“Billy called me,” George remembers, “and I came down, and there was a guy named Hartley, a really big guy who worked for Macey’s putting the signs up. And we took Charlie up to City Hospital.” It was too late. The unfiltered Camels -- four packs a day for George couldn’t guess how long -- had done their work. Charlie Gibbons was dead of a heart attack at 66. Billy Maloney stayed behind and called the family from his booth. When I got home that day from sixth grade, my father was already there, which was unusual. My mother was in a corner, smoking, and looking as though she’d been hit on the head with a bowling pin.
“Gib went to heaven,” my father said.
“He died?” I replied.
There are unmistakable milestones in the life of every child. I think impatience with euphemism is a very underrated one.
“I definitely remember how upset George was,” Dolly recalls. “He come home from work that night devastated.”
George also was worried. He had worked at Macey’s for 10 years. A couple years earlier, in front of Billy Maloney, Charlie had said that he would have the company after Charlie retired. But now Charlie was dead, and the company was in the hands of his widow and his daughter, my mother. Neither of them had shown any interest in keeping the company alive. George had just bought a house up on Tahanto Road, and he had a wife and two children, and one more on the way. All he had of the company was a dead man’s promise and a parking-lot owner for a witness.
“Your mother, Pat, said she was going to close up Macey Sign,” George says. “I said, ‘I been here a long time. What am I going to do? I didn’t get but one raise that whole time. I can’t afford that.’ ”
He told my mother that her father had promised him the business and that he had a witness. Then he tried to sell Dolly on the notion of buying the company. “George come home,” Dolly says, “and he says to me, ‘I’m going to buy Macey Sign.’ I said, ‘What are you, crazy?’ I thought about it all night, and I said the next morning, ‘OK, if that’s what you want to do.’ ”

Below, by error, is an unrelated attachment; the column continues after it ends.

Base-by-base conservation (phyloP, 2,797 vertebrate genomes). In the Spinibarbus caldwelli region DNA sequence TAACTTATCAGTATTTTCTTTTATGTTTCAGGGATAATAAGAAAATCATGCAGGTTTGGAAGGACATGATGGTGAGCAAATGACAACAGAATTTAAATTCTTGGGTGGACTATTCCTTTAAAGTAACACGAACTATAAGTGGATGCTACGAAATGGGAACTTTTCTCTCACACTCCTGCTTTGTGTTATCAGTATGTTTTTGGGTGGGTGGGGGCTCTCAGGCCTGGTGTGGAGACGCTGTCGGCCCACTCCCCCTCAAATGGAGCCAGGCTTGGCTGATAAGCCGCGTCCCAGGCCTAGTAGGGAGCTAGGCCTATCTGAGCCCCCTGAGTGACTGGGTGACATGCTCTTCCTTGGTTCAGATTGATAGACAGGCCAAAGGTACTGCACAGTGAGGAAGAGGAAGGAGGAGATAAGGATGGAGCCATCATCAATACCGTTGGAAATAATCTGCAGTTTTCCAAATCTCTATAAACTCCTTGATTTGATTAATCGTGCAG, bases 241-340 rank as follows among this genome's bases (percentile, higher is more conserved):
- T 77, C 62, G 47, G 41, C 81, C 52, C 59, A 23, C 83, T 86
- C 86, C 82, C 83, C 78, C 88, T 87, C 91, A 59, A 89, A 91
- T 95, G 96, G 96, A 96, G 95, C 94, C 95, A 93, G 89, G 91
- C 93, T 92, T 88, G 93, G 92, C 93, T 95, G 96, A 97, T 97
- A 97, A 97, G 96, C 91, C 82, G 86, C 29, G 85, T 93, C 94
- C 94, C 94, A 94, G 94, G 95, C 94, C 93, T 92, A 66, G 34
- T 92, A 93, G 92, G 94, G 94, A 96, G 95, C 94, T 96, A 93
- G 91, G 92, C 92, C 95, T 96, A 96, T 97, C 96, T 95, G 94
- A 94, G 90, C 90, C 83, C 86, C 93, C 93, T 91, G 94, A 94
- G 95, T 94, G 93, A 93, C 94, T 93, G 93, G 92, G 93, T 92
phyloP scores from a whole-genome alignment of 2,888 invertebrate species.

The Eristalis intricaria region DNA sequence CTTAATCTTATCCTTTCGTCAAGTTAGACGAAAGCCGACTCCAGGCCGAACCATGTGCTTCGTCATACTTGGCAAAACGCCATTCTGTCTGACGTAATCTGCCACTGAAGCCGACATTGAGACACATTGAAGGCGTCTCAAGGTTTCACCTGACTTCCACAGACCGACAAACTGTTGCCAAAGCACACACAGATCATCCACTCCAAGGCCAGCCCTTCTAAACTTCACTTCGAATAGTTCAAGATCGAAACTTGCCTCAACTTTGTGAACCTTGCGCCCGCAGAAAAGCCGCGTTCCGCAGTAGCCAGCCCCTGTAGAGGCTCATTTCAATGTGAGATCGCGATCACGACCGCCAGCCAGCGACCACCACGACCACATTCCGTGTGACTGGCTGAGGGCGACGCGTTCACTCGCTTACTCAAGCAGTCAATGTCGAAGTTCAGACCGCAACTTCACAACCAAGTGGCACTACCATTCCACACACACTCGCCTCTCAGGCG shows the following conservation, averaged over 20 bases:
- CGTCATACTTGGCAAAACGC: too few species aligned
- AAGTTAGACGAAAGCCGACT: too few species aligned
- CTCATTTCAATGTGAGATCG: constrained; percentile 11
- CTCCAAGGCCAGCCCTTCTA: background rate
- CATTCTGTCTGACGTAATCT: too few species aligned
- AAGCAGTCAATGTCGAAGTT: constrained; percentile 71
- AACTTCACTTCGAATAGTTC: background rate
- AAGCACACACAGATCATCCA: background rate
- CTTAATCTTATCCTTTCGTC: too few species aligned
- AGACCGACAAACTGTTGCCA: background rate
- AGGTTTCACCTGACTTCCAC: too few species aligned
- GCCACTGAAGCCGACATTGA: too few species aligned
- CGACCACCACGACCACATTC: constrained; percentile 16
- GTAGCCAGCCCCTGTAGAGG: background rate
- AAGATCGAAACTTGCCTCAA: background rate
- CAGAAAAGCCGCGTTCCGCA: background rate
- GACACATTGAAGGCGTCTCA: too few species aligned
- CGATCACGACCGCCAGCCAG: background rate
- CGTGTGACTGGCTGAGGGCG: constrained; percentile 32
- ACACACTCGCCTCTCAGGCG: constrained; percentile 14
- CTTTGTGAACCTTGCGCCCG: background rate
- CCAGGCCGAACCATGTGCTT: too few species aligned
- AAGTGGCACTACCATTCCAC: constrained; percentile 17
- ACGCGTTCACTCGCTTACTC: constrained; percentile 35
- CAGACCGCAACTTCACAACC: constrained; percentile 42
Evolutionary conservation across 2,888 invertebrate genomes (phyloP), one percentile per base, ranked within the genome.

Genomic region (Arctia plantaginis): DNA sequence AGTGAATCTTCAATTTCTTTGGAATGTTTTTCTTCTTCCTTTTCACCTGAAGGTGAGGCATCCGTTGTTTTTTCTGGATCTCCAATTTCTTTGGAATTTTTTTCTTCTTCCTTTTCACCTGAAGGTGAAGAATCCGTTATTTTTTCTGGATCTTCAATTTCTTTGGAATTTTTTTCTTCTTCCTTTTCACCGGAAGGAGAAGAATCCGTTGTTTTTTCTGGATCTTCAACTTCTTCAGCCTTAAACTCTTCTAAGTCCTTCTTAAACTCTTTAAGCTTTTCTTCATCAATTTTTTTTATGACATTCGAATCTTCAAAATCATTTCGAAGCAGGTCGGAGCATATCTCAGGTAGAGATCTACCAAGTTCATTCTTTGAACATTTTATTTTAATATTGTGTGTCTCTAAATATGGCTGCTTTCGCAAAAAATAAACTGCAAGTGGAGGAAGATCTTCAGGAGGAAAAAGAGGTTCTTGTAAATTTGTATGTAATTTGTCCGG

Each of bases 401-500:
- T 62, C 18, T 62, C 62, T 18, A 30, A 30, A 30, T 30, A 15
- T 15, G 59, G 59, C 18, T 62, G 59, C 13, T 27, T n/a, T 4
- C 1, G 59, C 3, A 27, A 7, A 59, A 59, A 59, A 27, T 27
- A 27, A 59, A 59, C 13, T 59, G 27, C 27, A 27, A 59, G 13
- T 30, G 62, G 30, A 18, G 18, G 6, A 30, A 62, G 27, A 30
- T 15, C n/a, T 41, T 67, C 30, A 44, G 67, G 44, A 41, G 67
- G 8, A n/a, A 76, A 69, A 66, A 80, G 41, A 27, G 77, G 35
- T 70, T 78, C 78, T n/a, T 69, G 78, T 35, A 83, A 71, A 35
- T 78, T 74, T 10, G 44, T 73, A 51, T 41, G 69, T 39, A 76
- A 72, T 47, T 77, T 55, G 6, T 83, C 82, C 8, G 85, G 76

George paid about $1,000 for the business, the price probably an indication of the times and of how much my mother and grandmother wanted to be rid of it. But the wrangling essentially shut down the company for nearly a month. Almost immediately, George Lamotte, who owned the plumbing supply business on the first floor as well as the building that housed Macey Sign, jacked up George Kachajian’s rent to the point where George, after a few months, didn’t want to stay. So, in 1966, Macey Sign Co. abandoned 149 Commercial Street and the neighborhood in which it had been located for decades, and it moved to property his parents owned on Mason Street near Park Avenue.
George made a go of it as the materials changed from paint and gold leaf to vinyl lettering, and the design tools from pencil and paper to computer graphics. In 1986, George landed a contract to paint six trucks for the Age Center of Worcester. At about the same time, a man came into the store and offered to sell him some used graphics computers. “He showed us how we could do it,” says George. “Then, he says, ‘You want to buy the machines?’ ”
The problem was that, like all computers, you needed to be able to type to run them, and George never had learned. On the other hand, Dolly had learned at Commerce High School, and that kind of typing is like riding a bicycle or swimming. You never forgot how to do it. So in addition to keeping the books, Dolly became the first computer technician in the history of the Macey Sign Co.
“For 20 years,” George says, “I was the computer.”
Long ago, but not long before he died, my grandfather was chatting with George Kachajian in the shop on Commercial Street. He was worried about the future. George, he told him, the city’s going to take this place and it’s going to build the arena right here. “That’s what he called it,” George remembers. “He called it ‘the arena.’ ” Redevelopment plans weren’t set yet, but as far as George knows, my grandfather, who was wired into city politics a bit, was guessing. The city did come and take the land and the buildings, and it built the arena, now the DCU Center, but not without two bloody referendums and endless construction delays. It opened in 1982 with a concert by Frank Sinatra. George and Dolly got tickets because a relative worked in the building.